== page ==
In Thailand, we work with local organisations to document violations of children’s rights, supporting local advocacy initiatives to strengthen child protection.

The issue

Years of armed violence in southern Thailand has had a huge impact on children. They have been killed in indiscriminate attacks, and recruited and used by military groups outside government control and in some cases by self-defence militias associated with the government. Armed groups have attacked schools and killed teachers, while the Thai military have occupied schools, undermining children’s right to education. Child Soldiers International has documented the recruitment and use of children by both sides of the insurgency.

Our impact

In 2011, we published a report on the association of children with state backed village defence militias called Chor Ror Bor in southern Thailand. Following the launch, the Thai government amended a 2008 regulation on the Chor Ror Bor to explicitly prohibit the recruitment of children below 18.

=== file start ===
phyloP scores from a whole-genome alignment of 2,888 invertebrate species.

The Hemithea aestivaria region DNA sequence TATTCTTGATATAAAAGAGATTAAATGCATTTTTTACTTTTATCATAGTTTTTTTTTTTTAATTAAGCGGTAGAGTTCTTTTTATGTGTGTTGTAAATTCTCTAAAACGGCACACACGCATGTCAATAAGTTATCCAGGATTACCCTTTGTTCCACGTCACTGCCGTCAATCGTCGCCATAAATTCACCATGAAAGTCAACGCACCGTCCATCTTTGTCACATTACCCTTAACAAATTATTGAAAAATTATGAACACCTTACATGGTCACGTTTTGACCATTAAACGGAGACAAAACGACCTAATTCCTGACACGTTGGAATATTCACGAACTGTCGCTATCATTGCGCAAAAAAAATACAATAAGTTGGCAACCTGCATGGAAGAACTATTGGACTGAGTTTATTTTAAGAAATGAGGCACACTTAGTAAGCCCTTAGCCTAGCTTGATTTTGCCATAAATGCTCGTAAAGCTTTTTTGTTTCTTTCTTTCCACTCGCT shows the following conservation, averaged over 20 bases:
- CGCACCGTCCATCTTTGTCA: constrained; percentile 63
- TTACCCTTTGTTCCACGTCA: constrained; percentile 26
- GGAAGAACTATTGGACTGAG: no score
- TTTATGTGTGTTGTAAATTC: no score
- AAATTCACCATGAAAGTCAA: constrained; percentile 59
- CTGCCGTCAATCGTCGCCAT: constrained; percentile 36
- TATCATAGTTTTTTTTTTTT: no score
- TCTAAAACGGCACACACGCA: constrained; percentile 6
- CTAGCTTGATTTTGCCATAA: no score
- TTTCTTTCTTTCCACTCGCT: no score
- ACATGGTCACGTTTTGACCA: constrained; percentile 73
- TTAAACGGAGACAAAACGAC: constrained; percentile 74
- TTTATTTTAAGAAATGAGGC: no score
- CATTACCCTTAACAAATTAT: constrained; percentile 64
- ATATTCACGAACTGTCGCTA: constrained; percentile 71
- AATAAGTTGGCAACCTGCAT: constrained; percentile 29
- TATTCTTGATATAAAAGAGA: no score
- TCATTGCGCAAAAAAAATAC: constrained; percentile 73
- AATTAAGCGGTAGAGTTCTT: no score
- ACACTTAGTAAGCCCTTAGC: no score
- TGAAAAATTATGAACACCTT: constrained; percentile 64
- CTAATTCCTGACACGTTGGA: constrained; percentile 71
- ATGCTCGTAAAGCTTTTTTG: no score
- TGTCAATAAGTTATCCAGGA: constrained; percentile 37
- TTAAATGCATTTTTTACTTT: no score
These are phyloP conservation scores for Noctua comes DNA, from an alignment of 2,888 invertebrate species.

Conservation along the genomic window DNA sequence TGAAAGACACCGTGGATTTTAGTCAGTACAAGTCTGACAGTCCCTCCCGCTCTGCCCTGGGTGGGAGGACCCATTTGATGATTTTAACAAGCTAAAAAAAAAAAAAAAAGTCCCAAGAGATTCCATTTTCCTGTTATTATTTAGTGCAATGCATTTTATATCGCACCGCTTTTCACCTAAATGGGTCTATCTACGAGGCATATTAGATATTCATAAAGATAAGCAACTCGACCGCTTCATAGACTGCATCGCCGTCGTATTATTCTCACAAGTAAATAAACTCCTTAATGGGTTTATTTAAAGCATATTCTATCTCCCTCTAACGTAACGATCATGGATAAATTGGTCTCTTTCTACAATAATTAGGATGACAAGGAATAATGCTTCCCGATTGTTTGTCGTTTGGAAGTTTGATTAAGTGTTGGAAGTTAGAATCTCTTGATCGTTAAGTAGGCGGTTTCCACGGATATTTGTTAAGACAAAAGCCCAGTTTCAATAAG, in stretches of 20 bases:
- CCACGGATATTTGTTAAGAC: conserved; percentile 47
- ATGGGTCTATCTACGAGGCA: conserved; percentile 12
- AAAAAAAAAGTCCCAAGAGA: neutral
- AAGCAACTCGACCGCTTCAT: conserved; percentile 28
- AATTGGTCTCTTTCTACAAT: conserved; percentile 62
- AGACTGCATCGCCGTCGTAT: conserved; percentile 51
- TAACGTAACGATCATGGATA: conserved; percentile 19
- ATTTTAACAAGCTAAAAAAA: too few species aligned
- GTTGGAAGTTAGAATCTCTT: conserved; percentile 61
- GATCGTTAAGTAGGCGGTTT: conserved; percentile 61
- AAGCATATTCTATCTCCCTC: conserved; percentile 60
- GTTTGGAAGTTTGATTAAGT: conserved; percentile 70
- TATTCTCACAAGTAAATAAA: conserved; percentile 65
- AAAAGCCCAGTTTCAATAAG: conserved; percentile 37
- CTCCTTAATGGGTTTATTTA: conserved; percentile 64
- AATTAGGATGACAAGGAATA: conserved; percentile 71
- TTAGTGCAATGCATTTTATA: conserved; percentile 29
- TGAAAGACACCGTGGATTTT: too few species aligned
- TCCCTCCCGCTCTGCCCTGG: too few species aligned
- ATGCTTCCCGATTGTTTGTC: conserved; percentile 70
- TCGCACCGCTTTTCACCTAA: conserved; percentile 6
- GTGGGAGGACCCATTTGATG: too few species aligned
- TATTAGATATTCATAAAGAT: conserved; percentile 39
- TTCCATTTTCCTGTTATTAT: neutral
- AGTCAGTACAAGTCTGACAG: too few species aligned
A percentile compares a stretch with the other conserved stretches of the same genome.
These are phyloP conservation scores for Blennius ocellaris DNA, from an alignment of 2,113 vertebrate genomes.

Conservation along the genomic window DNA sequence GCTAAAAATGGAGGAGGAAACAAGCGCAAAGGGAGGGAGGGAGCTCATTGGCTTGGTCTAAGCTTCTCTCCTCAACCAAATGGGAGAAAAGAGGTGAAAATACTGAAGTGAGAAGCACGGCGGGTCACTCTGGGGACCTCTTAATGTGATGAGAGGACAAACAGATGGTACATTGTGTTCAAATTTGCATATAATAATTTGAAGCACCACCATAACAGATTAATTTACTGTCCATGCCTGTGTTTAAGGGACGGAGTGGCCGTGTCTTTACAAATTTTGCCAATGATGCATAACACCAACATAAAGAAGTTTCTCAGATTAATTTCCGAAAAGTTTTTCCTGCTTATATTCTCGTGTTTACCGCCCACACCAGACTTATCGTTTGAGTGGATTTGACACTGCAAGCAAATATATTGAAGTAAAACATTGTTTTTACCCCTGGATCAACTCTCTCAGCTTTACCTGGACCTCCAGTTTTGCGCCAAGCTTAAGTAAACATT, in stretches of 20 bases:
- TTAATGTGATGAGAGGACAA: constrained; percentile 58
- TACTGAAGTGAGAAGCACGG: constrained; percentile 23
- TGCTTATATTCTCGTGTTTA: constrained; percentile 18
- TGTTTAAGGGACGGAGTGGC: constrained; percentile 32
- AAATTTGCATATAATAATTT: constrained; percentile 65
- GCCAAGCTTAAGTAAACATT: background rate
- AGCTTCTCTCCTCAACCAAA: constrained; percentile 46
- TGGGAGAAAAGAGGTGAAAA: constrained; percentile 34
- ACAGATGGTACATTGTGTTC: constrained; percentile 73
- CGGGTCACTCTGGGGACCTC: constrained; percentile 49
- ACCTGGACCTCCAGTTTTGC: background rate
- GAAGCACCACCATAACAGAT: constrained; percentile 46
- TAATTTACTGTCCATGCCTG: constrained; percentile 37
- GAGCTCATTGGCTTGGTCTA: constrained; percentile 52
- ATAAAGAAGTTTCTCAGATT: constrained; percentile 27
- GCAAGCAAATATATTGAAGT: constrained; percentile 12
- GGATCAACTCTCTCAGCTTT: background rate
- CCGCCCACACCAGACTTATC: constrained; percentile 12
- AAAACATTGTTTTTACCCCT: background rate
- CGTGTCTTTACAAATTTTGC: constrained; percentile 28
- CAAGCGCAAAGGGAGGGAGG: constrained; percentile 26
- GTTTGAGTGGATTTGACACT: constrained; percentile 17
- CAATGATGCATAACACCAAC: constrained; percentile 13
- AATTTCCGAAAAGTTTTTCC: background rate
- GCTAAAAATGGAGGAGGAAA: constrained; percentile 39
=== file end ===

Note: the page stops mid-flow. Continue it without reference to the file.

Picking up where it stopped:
What we’ll do next

Child Soldiers International is monitoring the recruitment and use of children on both sides of the insurgency in southern Thailand. We provide legal training to our partner organisation to support the vital work of local activists monitoring and documenting violations. Our ultimate aim is to build a sustainable local infrastructure to monitor and prevent child recruitment and use.

Background

Malay Muslims in Thailand’s southern border provinces form a large, distinct majority in the region, which for more than a century has sought independence from Thailand. A number of separatist groups have waged an insurgency since the 1960s, and in 2004 the violence escalated dramatically. Separatist groups have orchestrated numerous deadly attacks targeting the security forces and civilians. State security forces have also committed human rights violations when attacking suspected insurgents. More than 6,400 people have been killed in the violence to date.

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